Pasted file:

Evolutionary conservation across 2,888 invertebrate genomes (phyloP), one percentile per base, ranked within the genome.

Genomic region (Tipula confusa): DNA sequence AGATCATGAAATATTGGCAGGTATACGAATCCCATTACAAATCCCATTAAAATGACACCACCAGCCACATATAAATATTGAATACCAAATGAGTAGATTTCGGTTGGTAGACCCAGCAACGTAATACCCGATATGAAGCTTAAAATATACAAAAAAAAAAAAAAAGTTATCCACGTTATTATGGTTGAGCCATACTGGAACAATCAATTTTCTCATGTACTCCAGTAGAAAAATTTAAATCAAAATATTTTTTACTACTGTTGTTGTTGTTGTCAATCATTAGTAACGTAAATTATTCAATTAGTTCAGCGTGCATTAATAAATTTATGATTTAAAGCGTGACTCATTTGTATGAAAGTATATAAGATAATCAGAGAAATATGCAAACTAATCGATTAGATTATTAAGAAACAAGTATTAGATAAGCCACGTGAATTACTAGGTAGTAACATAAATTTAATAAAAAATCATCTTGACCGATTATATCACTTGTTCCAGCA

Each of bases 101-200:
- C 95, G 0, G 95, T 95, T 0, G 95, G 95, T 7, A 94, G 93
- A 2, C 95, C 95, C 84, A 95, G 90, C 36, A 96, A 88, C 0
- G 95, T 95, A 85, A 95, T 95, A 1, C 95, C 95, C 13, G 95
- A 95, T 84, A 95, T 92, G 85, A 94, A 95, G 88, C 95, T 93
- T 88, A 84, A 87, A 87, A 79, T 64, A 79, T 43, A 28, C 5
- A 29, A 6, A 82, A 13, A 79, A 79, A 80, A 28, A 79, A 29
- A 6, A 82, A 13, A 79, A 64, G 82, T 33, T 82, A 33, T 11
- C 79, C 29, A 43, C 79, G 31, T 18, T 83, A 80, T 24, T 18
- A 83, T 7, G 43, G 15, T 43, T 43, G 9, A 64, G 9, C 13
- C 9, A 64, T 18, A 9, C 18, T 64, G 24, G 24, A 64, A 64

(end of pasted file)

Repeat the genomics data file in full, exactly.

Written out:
Evolutionary conservation across 2,888 invertebrate genomes (phyloP), one percentile per base, ranked within the genome.

Genomic region (Tipula confusa): DNA sequence AGATCATGAAATATTGGCAGGTATACGAATCCCATTACAAATCCCATTAAAATGACACCACCAGCCACATATAAATATTGAATACCAAATGAGTAGATTTCGGTTGGTAGACCCAGCAACGTAATACCCGATATGAAGCTTAAAATATACAAAAAAAAAAAAAAAGTTATCCACGTTATTATGGTTGAGCCATACTGGAACAATCAATTTTCTCATGTACTCCAGTAGAAAAATTTAAATCAAAATATTTTTTACTACTGTTGTTGTTGTTGTCAATCATTAGTAACGTAAATTATTCAATTAGTTCAGCGTGCATTAATAAATTTATGATTTAAAGCGTGACTCATTTGTATGAAAGTATATAAGATAATCAGAGAAATATGCAAACTAATCGATTAGATTATTAAGAAACAAGTATTAGATAAGCCACGTGAATTACTAGGTAGTAACATAAATTTAATAAAAAATCATCTTGACCGATTATATCACTTGTTCCAGCA

Each of bases 101-200:
- C 95, G 0, G 95, T 95, T 0, G 95, G 95, T 7, A 94, G 93
- A 2, C 95, C 95, C 84, A 95, G 90, C 36, A 96, A 88, C 0
- G 95, T 95, A 85, A 95, T 95, A 1, C 95, C 95, C 13, G 95
- A 95, T 84, A 95, T 92, G 85, A 94, A 95, G 88, C 95, T 93
- T 88, A 84, A 87, A 87, A 79, T 64, A 79, T 43, A 28, C 5
- A 29, A 6, A 82, A 13, A 79, A 79, A 80, A 28, A 79, A 29
- A 6, A 82, A 13, A 79, A 64, G 82, T 33, T 82, A 33, T 11
- C 79, C 29, A 43, C 79, G 31, T 18, T 83, A 80, T 24, T 18
- A 83, T 7, G 43, G 15, T 43, T 43, G 9, A 64, G 9, C 13
- C 9, A 64, T 18, A 9, C 18, T 64, G 24, G 24, A 64, A 64